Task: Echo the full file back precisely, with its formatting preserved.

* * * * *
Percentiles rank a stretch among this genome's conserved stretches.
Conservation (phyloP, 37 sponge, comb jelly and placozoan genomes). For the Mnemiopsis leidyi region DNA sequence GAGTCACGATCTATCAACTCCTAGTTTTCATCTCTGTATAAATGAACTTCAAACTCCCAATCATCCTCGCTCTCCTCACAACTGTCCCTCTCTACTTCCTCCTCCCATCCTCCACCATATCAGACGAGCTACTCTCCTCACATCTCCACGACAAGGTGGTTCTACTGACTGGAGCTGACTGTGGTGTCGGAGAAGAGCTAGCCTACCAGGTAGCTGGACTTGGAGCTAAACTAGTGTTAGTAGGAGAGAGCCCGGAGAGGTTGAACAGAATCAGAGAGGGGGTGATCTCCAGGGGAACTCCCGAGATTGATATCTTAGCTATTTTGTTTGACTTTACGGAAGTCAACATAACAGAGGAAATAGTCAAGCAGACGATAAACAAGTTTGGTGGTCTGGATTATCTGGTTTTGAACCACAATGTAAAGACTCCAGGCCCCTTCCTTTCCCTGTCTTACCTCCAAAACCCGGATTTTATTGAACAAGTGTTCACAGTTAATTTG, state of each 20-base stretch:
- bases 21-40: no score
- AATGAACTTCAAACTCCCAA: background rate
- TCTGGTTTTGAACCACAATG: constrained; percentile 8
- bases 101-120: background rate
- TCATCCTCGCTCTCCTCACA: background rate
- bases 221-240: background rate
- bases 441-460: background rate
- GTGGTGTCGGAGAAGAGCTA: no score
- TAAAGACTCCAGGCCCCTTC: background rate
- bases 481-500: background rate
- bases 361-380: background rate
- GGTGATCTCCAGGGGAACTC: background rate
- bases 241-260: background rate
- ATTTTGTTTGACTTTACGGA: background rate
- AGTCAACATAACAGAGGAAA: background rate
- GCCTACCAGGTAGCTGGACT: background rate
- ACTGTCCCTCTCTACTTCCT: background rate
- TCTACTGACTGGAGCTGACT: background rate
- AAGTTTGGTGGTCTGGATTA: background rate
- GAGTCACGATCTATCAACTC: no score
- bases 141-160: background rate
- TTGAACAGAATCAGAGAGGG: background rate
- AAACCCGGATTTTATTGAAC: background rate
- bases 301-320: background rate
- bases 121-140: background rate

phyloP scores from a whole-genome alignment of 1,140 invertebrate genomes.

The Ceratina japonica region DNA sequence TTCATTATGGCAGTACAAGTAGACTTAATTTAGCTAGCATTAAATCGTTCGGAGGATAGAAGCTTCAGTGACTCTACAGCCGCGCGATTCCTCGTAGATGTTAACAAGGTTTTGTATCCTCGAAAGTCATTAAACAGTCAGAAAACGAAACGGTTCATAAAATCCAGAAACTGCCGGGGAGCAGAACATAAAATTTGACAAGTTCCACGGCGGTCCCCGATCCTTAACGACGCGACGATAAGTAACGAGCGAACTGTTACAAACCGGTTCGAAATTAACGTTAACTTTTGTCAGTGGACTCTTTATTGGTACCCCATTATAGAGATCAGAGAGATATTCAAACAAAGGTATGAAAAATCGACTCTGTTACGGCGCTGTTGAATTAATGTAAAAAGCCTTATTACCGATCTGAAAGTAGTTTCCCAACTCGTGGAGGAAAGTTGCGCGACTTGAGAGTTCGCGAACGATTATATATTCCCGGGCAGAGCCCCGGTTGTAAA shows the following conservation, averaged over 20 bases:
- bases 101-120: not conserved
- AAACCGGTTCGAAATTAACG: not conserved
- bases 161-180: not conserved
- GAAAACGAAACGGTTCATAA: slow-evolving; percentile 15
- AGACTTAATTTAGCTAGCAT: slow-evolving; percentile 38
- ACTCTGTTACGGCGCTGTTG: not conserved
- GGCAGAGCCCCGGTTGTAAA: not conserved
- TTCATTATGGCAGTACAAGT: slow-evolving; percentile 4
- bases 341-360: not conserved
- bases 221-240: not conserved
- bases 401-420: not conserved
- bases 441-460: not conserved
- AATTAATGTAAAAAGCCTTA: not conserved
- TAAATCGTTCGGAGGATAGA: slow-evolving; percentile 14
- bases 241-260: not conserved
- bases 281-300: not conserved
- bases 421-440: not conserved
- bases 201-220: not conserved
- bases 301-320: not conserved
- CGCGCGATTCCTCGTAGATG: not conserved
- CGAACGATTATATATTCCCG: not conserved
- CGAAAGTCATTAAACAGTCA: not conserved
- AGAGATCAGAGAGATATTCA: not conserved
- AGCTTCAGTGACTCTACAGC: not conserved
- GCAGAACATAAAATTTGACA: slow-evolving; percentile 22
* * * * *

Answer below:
Percentiles rank a stretch among this genome's conserved stretches.
Conservation (phyloP, 37 sponge, comb jelly and placozoan genomes). For the Mnemiopsis leidyi region DNA sequence GAGTCACGATCTATCAACTCCTAGTTTTCATCTCTGTATAAATGAACTTCAAACTCCCAATCATCCTCGCTCTCCTCACAACTGTCCCTCTCTACTTCCTCCTCCCATCCTCCACCATATCAGACGAGCTACTCTCCTCACATCTCCACGACAAGGTGGTTCTACTGACTGGAGCTGACTGTGGTGTCGGAGAAGAGCTAGCCTACCAGGTAGCTGGACTTGGAGCTAAACTAGTGTTAGTAGGAGAGAGCCCGGAGAGGTTGAACAGAATCAGAGAGGGGGTGATCTCCAGGGGAACTCCCGAGATTGATATCTTAGCTATTTTGTTTGACTTTACGGAAGTCAACATAACAGAGGAAATAGTCAAGCAGACGATAAACAAGTTTGGTGGTCTGGATTATCTGGTTTTGAACCACAATGTAAAGACTCCAGGCCCCTTCCTTTCCCTGTCTTACCTCCAAAACCCGGATTTTATTGAACAAGTGTTCACAGTTAATTTG, state of each 20-base stretch:
- bases 21-40: no score
- AATGAACTTCAAACTCCCAA: background rate
- TCTGGTTTTGAACCACAATG: constrained; percentile 8
- bases 101-120: background rate
- TCATCCTCGCTCTCCTCACA: background rate
- bases 221-240: background rate
- bases 441-460: background rate
- GTGGTGTCGGAGAAGAGCTA: no score
- TAAAGACTCCAGGCCCCTTC: background rate
- bases 481-500: background rate
- bases 361-380: background rate
- GGTGATCTCCAGGGGAACTC: background rate
- bases 241-260: background rate
- ATTTTGTTTGACTTTACGGA: background rate
- AGTCAACATAACAGAGGAAA: background rate
- GCCTACCAGGTAGCTGGACT: background rate
- ACTGTCCCTCTCTACTTCCT: background rate
- TCTACTGACTGGAGCTGACT: background rate
- AAGTTTGGTGGTCTGGATTA: background rate
- GAGTCACGATCTATCAACTC: no score
- bases 141-160: background rate
- TTGAACAGAATCAGAGAGGG: background rate
- AAACCCGGATTTTATTGAAC: background rate
- bases 301-320: background rate
- bases 121-140: background rate

phyloP scores from a whole-genome alignment of 1,140 invertebrate genomes.

The Ceratina japonica region DNA sequence TTCATTATGGCAGTACAAGTAGACTTAATTTAGCTAGCATTAAATCGTTCGGAGGATAGAAGCTTCAGTGACTCTACAGCCGCGCGATTCCTCGTAGATGTTAACAAGGTTTTGTATCCTCGAAAGTCATTAAACAGTCAGAAAACGAAACGGTTCATAAAATCCAGAAACTGCCGGGGAGCAGAACATAAAATTTGACAAGTTCCACGGCGGTCCCCGATCCTTAACGACGCGACGATAAGTAACGAGCGAACTGTTACAAACCGGTTCGAAATTAACGTTAACTTTTGTCAGTGGACTCTTTATTGGTACCCCATTATAGAGATCAGAGAGATATTCAAACAAAGGTATGAAAAATCGACTCTGTTACGGCGCTGTTGAATTAATGTAAAAAGCCTTATTACCGATCTGAAAGTAGTTTCCCAACTCGTGGAGGAAAGTTGCGCGACTTGAGAGTTCGCGAACGATTATATATTCCCGGGCAGAGCCCCGGTTGTAAA shows the following conservation, averaged over 20 bases:
- bases 101-120: not conserved
- AAACCGGTTCGAAATTAACG: not conserved
- bases 161-180: not conserved
- GAAAACGAAACGGTTCATAA: slow-evolving; percentile 15
- AGACTTAATTTAGCTAGCAT: slow-evolving; percentile 38
- ACTCTGTTACGGCGCTGTTG: not conserved
- GGCAGAGCCCCGGTTGTAAA: not conserved
- TTCATTATGGCAGTACAAGT: slow-evolving; percentile 4
- bases 341-360: not conserved
- bases 221-240: not conserved
- bases 401-420: not conserved
- bases 441-460: not conserved
- AATTAATGTAAAAAGCCTTA: not conserved
- TAAATCGTTCGGAGGATAGA: slow-evolving; percentile 14
- bases 241-260: not conserved
- bases 281-300: not conserved
- bases 421-440: not conserved
- bases 201-220: not conserved
- bases 301-320: not conserved
- CGCGCGATTCCTCGTAGATG: not conserved
- CGAACGATTATATATTCCCG: not conserved
- CGAAAGTCATTAAACAGTCA: not conserved
- AGAGATCAGAGAGATATTCA: not conserved
- AGCTTCAGTGACTCTACAGC: not conserved
- GCAGAACATAAAATTTGACA: slow-evolving; percentile 22